Die Crew – Reist gemeinsam zum 9. Planeten (or The Quest for Planet Nine in English) is a basically a straight-forward trick-taking game. If this description is already throwing you, just skip it or wait for some patient players, familiar with these types of games, to take you under their wing and help you along. But I‘m getting ahead of myself… let‘s get back to the description.
The Crew follows in the footsteps of games like Spades and manages to squeeze some life out of this well-ploughed genre. A mainstay in pubs everywhere, these kind of games have been evening entertainment for generations of people. It‘s this familiarity that The Crew is build on, presenting you with a fully cooperative game with a whopping 50 (five-o!) missions to play.
Admittedly these missions read more like a collection of 50 house rules, which is easily the number that most gaming clubs are accustomed to. It should satisfy most hobbyists‘ obsession with variability, though. Even the addition of a storyline, that is included with small narrative texts at the start of each mission, has as much an impact on the experience as my neighbour‘s choice in wallpaper does. The story is a pleasant, if irrelevant addition to the game. It‘s not bad, but very rarely the reason to play another game.
This is a cooperative deduction game and puzzle. Each game you‘re trying to win tricks, but not without fulfilling specific requirements. A player gets a task naming a specific card they have to win in a trick. This basic idea is run through all kinds of permutations throughout the 50 missions of the game. Sometimes a number of players get one or more those tasks. Or a player may only win a certain number of tricks. Or they have to be won in a certain order. And so on and so forth. Each mission is its own challenging puzzle, that you need to solve using your hand of cards and the cooperation of your fellow astronauts.
Veteran card player will likely know the core moves and strategies of these games. Every one else is very much welcome to sink or swim. Because while The Crew knows how to entice and thrill veteran and expert players, it also expects everybody else to acquire the basic trick-taking competency all on their own. Ironically, while the booklet is very careful to explain trick-taking, following suit and trumps (you know, the non-fascist kind), it doesn‘t talk about, say, how or why to get a certain suit out of somebody else‘s hand. It‘s like trying to teach chess by only explaining movement rules, while never mentioning gambits, blockades or sacrifices. As long as you are well-versed in card games – which most reviewers and veteran gamers likely are – this is not going to be an issue. But if you ended up grabbing this game due to positive word of mouth alone, you will soon find yourself deep in the weeds.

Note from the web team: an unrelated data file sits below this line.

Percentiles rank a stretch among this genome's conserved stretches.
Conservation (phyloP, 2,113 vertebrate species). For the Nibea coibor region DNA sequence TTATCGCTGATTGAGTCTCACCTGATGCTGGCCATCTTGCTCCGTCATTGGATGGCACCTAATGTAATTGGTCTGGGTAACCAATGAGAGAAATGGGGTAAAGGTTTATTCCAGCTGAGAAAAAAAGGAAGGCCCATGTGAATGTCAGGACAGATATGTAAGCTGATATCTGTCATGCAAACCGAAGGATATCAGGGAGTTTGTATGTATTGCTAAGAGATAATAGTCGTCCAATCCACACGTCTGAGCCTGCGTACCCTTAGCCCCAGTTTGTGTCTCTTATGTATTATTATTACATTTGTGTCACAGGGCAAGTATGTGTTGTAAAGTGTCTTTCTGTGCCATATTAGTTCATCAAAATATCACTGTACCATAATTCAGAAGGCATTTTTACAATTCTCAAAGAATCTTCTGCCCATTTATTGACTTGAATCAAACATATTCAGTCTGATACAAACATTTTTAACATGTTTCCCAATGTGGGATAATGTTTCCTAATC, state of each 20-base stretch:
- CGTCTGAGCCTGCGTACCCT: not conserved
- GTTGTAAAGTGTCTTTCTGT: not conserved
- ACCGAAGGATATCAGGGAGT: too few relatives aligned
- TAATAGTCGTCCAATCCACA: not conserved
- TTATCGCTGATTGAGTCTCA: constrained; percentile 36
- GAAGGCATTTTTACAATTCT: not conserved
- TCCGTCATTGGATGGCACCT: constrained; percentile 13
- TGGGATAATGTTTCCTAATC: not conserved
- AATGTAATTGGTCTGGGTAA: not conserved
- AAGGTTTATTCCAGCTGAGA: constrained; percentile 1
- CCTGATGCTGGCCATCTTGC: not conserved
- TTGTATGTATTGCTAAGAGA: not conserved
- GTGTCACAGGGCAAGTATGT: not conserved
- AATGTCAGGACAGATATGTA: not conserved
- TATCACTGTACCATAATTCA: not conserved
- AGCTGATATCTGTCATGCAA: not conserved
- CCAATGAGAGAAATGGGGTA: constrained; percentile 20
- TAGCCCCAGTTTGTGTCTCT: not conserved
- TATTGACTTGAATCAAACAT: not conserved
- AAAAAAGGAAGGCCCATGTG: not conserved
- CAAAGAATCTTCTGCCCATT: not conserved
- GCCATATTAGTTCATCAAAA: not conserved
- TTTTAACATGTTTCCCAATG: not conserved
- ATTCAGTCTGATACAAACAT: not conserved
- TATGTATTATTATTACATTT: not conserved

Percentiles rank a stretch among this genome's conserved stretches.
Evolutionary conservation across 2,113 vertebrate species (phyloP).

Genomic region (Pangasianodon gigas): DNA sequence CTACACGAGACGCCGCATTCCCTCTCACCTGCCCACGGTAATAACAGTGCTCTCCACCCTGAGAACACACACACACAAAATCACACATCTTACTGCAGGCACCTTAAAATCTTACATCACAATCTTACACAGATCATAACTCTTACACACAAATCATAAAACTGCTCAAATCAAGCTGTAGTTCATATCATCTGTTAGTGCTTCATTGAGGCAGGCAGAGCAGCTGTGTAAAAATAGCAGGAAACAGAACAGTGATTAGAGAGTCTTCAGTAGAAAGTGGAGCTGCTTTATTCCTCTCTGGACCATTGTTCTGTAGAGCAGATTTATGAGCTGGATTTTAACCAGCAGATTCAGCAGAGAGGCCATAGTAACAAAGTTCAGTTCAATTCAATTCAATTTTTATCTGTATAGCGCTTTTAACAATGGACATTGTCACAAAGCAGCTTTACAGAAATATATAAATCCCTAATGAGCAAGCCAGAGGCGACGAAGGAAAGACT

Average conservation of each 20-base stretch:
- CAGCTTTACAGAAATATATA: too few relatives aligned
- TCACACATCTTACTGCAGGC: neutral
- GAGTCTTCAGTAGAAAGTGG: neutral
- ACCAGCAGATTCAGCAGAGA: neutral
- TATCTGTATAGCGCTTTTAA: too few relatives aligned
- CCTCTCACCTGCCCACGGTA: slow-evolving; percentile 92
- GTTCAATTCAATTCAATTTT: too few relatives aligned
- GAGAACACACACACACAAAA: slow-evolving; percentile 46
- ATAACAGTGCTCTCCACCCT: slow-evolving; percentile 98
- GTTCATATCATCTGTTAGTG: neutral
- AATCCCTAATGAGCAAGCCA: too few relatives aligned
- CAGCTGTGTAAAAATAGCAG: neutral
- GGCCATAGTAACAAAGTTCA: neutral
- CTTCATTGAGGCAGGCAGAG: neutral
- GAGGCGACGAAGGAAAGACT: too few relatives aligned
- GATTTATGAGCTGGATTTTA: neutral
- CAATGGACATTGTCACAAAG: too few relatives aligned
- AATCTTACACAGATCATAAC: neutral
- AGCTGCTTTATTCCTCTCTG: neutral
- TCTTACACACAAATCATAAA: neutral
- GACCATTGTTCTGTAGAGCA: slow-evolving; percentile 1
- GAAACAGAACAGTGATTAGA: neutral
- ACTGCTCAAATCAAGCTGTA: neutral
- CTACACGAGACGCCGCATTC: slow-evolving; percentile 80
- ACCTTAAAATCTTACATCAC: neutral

The Crew simply assumes that you already bring the necessary tactical and strategic know-how to the table, when you play. If you do, you will find here the German answer to Hanabi. With sufficient mental acrobatics and some strategic coordination you will be able to pull off some amazing moves. Entire hands of cards that seem to play out like a well-rehearsed dance. And much like in Hanabi, the more ambitious you become the less you want to talk or express any kind of sentiment during play. After all, you don‘t want to cheapen your success by communicating more about your hand of cards, than the rules actually allow.
As an expert game The Crew is very solid. It delivers the kind of depth that other designers need multiple point tracks, six types of resources and a game length of at least 90 minutes for. But after a few games, you might miss talking, laughing and whining with your friends. Instead you might be hunched over your hand of cards and trying to compute all the moves you need to win this mission.
The Crew is a trick-taking game, for people who love to really think their way through a challenge. It‘s a game for people who don‘t play to relax, but to really sink their teeth into something. It‘s a game for people who‘ve mastered the trick-taking game and are looking for something new. In other words, The Crew is a game that knows how to really pull you in, provided that you‘re already there.
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